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Speaker Hadley's 2016 Farewell Address

APRIL 20, 2016




Mr. president, members of the body, colleagues:

I know you're sitting there thinking, hasn't he been term limited out yet? What is he speaking for? What is going on at this point in time? Well, I do want to make a few closing remarks. The One Hundred Fourth Legislature, second session, is basically now complete. It's been a very quick 60 working days, but we, I do believe, accomplished a lot.

One thing that we haven't mentioned, we continue to work on prison reform. We passed bills to clean up LB605, make the changes from LB605, still working with CSG in getting that done. The governor talked about property tax relief both in agriculture and through the work through the education committee in TEEOSA.

We also have the roads funding, I think that was a very important step forward. The learning community, tackled that problem. May not have come out exactly the way everybody wanted, but we did tackle the problem.

I'd like to talk just a little bit about my observations on the challenges in Nebraska's legislative process. And I call it a process. When I first came down here, I had some of the old hands say the legislature is not an event. It's not an event of passing a bill, not an event of passing a law. It's a process that you go through. And the end result might be that passing of a statute, but you have a process from introduction, through stages on the floor, debate, and I hope you won't forget that as time goes by.

I think one of the things that has happened that has changed the process is filibusters or extended debate. We've talked a lot about this. But I have some numbers that I thought you might be interested in. This past year, we had, in 2016, we had 24 cloture votes; the year before, we had 13; 2014, we had 9; 2013, we had 6; 2012, we had 3; 2011, we had 3. We are changing and this is something you're going to have to work on decide whether you want to continue it or how you want to continue it. Earlier we talked a little bit about the process in Washington, D.C. That's the process that they basically use there.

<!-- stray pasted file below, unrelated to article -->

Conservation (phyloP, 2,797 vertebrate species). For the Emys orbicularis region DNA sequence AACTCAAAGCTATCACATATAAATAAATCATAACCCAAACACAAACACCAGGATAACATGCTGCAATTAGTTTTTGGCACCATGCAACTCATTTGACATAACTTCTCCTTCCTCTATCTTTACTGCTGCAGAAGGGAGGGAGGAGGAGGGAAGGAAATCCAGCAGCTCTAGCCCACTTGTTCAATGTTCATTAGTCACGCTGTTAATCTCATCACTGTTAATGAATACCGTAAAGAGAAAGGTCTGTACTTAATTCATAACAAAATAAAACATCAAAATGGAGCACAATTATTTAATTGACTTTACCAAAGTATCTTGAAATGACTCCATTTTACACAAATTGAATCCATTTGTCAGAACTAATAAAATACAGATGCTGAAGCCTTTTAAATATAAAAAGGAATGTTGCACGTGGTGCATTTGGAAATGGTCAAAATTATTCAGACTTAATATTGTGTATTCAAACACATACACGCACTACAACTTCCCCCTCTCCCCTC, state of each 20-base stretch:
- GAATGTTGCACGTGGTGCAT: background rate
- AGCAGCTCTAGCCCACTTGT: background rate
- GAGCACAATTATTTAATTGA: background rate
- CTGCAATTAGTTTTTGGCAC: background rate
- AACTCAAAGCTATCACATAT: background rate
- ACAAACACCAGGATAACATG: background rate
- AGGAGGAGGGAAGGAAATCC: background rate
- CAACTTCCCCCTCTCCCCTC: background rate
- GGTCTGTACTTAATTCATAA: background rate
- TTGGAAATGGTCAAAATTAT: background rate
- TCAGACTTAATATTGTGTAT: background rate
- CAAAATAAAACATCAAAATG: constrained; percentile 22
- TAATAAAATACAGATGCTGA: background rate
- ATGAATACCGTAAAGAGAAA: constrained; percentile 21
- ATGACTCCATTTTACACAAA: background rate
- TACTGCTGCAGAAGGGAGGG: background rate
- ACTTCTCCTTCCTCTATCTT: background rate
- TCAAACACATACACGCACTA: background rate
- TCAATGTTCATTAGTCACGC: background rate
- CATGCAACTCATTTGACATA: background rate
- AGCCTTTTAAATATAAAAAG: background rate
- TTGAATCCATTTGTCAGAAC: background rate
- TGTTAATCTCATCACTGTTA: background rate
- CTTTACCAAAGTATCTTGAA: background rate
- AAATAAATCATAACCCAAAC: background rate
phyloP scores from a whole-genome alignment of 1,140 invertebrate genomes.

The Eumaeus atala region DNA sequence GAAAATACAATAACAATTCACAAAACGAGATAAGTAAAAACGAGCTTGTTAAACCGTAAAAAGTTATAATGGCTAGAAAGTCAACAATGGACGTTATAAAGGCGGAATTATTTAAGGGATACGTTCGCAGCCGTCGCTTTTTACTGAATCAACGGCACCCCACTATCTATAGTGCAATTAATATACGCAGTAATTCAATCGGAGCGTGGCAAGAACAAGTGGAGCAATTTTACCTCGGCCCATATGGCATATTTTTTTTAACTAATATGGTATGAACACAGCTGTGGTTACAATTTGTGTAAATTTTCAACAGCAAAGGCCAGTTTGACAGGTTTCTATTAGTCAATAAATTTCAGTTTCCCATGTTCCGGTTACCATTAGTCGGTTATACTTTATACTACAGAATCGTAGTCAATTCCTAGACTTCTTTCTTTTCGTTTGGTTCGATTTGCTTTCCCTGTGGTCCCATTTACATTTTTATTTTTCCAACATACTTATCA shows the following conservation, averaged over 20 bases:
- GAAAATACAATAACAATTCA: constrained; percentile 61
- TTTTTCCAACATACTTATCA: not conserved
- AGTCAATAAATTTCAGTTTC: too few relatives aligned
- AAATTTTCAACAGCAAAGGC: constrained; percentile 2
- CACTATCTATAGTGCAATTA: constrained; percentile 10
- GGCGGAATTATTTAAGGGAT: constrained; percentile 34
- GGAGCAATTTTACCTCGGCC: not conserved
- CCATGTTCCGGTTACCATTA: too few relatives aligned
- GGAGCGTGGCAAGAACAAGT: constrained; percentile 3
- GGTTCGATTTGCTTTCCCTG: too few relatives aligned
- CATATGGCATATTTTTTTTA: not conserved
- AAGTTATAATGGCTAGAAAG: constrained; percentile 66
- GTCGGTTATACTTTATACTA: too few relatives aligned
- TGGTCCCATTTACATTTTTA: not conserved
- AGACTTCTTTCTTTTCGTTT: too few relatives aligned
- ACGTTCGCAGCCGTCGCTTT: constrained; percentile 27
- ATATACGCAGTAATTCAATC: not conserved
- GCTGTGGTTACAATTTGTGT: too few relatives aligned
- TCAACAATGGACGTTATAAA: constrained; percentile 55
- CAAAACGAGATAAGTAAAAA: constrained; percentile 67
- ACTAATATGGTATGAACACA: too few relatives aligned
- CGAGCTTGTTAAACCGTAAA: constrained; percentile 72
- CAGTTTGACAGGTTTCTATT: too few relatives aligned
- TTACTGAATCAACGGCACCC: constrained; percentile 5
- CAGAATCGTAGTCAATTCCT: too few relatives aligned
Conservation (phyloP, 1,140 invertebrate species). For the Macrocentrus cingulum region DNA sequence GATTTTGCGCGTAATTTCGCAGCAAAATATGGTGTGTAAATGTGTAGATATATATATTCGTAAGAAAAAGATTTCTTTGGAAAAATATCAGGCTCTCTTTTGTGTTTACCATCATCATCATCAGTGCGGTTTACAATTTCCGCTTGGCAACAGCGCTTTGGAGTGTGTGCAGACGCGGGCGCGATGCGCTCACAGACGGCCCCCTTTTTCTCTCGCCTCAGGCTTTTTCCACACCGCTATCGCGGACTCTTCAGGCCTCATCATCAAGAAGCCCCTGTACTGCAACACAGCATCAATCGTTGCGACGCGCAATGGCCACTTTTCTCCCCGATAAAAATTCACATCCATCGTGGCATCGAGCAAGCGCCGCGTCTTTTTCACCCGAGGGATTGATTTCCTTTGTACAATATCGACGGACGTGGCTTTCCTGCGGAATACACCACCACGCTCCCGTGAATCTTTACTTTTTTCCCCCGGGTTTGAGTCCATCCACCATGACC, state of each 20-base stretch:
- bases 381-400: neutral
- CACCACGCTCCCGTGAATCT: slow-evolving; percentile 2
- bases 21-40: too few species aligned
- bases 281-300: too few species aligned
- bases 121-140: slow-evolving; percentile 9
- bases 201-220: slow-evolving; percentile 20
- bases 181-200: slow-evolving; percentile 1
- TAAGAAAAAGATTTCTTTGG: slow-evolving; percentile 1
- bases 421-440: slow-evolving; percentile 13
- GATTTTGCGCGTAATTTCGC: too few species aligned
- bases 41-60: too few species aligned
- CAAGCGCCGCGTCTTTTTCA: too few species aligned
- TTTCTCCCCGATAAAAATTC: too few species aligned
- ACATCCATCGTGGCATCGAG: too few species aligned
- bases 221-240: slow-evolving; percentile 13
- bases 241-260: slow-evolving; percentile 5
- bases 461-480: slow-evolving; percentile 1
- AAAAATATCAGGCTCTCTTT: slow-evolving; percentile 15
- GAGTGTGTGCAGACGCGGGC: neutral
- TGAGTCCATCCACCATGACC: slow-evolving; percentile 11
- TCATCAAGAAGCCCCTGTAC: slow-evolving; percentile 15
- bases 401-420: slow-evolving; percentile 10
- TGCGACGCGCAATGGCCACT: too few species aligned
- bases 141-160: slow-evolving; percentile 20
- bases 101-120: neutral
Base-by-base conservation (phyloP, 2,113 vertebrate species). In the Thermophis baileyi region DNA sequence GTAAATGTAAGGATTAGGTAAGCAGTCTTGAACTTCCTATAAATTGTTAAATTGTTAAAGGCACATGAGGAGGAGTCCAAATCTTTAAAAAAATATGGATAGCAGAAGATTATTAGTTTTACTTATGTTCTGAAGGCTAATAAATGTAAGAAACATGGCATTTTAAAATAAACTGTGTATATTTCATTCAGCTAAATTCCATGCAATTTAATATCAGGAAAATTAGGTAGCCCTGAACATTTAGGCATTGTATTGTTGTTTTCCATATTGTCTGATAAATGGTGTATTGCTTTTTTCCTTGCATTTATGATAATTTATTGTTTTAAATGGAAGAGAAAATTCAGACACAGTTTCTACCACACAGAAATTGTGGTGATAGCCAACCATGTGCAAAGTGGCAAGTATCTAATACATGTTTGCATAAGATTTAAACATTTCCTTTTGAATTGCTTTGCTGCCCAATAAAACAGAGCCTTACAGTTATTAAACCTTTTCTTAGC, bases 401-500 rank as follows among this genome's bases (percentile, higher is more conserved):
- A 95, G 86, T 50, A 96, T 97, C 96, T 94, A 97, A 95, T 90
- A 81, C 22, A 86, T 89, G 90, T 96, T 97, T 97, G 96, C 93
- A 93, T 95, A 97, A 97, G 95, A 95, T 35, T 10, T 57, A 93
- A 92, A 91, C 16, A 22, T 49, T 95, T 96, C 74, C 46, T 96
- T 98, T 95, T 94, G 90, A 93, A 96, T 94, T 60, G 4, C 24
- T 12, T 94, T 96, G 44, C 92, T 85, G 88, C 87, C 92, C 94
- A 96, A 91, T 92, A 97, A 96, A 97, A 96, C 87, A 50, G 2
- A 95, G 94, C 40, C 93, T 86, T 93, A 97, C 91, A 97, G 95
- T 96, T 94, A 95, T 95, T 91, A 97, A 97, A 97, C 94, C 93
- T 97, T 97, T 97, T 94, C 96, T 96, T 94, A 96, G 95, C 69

I was doing some reading the other day and they talked a lot about a 60-vote Congress in

the Senate. And I just wonder if we're becoming a 33-vote legislature at this point in time. I'm not telling you what you should do or not do, but it's just something that you be concerned about. [A] fact that I thought was interesting, by changing from eight to six hours for general file debate, we saved 16 hours. We saved 2 out of the 60 days of debate. So whoever is speaker, is going to work with you on how best to handle this and the way you want to do it.

Some of the issues I think are also of a little concern is the impact of term limits. I think we're seeing more of an idea that I have my bill, the bill I want, and I've got to get it done because I'm going to be gone before I get that accomplished. Someone reminded me that concealed carry, which we now have in Nebraska as a law, took ten years to pass. And we think now if we can't get it the first year, it's not good.

So we have to learn to take little bites of bills as we go along to get the total package.

I think there's some concerns with some committee issues that I think you're going to have to address. I think we have an inequity among the committee. We have certain committees that have a tremendous amount of work and other committees that don't have quite as much. And so I just don't know if it's fair not only to the members that are on the committees that have a great deal of work, but also to the fact that they have to hear an awful lot of bills. And, so I think, you know, it's something you're going to have to think about for committee work.